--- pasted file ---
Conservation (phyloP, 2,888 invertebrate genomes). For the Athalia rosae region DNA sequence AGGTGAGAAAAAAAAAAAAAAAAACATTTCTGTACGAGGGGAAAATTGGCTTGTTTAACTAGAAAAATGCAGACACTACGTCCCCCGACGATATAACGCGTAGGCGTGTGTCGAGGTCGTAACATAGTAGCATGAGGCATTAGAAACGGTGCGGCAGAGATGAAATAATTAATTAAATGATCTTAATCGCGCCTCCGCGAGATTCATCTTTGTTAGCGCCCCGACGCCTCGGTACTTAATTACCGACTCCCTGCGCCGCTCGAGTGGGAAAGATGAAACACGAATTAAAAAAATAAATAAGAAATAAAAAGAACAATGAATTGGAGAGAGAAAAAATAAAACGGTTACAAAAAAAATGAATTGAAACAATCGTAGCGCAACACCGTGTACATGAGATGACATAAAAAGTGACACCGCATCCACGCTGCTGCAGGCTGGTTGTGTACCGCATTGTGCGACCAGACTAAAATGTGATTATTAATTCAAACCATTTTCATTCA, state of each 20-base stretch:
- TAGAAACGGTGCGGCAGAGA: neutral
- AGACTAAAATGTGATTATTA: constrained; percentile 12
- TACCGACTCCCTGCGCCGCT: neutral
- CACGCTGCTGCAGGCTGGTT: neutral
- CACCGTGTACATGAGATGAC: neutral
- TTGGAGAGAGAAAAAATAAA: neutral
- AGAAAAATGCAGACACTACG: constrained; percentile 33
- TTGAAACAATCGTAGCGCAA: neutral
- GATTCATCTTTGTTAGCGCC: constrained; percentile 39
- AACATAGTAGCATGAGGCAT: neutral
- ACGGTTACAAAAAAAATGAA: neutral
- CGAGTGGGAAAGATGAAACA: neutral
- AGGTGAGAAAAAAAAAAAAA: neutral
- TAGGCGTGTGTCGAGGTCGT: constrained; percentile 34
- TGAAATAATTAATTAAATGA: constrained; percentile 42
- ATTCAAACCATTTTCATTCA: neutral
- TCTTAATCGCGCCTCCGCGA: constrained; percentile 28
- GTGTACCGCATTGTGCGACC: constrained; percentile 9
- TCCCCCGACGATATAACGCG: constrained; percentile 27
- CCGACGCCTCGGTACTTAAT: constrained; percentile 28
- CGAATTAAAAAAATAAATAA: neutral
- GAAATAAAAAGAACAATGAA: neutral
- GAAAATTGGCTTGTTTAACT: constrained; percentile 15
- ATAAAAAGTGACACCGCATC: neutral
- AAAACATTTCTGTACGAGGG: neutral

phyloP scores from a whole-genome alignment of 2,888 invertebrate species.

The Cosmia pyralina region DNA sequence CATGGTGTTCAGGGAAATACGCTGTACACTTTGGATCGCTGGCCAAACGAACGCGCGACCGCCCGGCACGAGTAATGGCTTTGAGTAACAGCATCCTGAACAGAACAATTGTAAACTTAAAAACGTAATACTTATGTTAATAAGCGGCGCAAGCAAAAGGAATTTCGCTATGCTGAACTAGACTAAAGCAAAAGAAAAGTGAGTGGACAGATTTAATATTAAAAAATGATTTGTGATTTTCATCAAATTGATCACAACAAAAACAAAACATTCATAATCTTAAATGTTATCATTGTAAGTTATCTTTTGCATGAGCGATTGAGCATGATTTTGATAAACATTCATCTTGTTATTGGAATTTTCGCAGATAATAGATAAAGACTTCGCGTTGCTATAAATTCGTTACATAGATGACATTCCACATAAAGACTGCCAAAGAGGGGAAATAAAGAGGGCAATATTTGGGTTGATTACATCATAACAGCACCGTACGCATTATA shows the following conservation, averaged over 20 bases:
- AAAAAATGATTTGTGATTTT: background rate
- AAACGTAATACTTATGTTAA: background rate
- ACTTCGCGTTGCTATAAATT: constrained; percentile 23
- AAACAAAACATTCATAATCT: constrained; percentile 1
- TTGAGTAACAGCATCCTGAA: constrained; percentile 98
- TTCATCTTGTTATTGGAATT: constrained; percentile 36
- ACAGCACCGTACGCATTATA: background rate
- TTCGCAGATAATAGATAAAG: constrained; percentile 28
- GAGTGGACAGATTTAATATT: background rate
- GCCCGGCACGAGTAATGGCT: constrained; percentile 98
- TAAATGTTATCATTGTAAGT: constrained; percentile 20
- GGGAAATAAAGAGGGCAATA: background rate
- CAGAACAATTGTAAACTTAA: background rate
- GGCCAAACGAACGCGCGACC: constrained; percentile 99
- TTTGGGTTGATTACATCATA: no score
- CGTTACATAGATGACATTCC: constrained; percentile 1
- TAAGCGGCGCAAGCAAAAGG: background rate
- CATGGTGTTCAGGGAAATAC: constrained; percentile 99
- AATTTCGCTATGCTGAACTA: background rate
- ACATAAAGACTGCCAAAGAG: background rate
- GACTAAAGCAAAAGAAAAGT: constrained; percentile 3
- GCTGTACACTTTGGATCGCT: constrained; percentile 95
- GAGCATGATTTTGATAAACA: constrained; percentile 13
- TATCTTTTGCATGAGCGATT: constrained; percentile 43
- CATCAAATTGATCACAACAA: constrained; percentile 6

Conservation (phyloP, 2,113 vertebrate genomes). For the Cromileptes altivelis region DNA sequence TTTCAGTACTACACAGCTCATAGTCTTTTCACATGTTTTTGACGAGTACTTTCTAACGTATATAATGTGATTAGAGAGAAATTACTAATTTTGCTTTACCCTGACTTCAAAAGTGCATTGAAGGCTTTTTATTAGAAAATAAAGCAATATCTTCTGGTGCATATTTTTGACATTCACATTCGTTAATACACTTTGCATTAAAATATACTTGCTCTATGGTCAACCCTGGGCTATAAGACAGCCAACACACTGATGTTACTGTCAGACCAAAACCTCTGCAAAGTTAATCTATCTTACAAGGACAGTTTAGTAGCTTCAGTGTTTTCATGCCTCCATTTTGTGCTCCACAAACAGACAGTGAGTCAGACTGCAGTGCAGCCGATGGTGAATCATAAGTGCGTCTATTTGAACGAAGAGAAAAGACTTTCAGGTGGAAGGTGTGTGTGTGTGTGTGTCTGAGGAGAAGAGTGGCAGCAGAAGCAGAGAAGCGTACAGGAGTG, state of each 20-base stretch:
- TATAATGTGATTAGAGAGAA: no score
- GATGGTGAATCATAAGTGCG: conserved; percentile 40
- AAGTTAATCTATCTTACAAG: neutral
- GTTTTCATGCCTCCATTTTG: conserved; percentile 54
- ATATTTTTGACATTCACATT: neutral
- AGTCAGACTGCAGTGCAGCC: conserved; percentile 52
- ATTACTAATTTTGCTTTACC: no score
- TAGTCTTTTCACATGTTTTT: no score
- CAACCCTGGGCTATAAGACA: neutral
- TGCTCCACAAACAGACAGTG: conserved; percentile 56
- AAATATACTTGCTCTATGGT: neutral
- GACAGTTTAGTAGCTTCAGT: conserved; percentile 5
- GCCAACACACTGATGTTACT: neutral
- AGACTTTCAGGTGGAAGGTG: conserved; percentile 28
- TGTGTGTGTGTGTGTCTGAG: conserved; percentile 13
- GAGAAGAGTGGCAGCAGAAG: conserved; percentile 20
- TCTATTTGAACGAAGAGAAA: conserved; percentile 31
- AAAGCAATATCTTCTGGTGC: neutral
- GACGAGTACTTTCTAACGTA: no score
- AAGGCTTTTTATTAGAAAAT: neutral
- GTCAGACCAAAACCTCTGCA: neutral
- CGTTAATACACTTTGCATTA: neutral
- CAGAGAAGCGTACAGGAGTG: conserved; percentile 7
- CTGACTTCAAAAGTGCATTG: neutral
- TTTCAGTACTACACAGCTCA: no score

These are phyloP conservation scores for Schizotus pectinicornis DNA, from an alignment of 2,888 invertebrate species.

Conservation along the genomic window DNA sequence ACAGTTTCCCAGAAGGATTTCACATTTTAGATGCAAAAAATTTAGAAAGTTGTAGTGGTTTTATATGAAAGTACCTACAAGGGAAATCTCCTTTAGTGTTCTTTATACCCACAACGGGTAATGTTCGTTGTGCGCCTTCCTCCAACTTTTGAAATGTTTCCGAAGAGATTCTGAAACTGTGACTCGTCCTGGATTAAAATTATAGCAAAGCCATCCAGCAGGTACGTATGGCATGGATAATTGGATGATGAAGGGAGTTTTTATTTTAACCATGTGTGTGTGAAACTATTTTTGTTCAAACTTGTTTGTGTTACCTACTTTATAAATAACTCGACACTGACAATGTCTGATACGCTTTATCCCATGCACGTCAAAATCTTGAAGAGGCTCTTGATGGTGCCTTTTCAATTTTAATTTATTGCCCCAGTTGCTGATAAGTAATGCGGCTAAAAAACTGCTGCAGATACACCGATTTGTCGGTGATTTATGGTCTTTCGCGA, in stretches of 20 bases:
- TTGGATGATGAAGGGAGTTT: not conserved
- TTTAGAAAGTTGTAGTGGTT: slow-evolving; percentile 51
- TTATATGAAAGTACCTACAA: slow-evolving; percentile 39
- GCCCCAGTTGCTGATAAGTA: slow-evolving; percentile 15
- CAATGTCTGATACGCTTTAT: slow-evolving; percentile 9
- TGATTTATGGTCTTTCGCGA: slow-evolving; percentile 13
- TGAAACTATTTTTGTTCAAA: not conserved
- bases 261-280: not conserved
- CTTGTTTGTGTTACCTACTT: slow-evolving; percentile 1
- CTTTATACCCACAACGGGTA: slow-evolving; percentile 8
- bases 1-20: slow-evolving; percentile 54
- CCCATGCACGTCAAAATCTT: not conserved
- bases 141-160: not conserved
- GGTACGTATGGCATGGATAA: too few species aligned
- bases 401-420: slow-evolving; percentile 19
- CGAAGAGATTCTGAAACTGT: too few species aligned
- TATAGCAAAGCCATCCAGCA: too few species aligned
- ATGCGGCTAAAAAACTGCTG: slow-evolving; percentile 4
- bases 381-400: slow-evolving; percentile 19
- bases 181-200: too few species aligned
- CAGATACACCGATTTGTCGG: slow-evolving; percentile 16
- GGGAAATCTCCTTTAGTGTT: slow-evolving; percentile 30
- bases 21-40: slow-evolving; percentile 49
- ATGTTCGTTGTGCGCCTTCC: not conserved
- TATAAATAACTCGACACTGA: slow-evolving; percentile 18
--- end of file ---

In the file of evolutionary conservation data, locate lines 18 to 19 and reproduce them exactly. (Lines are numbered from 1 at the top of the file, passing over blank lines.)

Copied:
- TCTTAATCGCGCCTCCGCGA: constrained; percentile 28
- GTGTACCGCATTGTGCGACC: constrained; percentile 9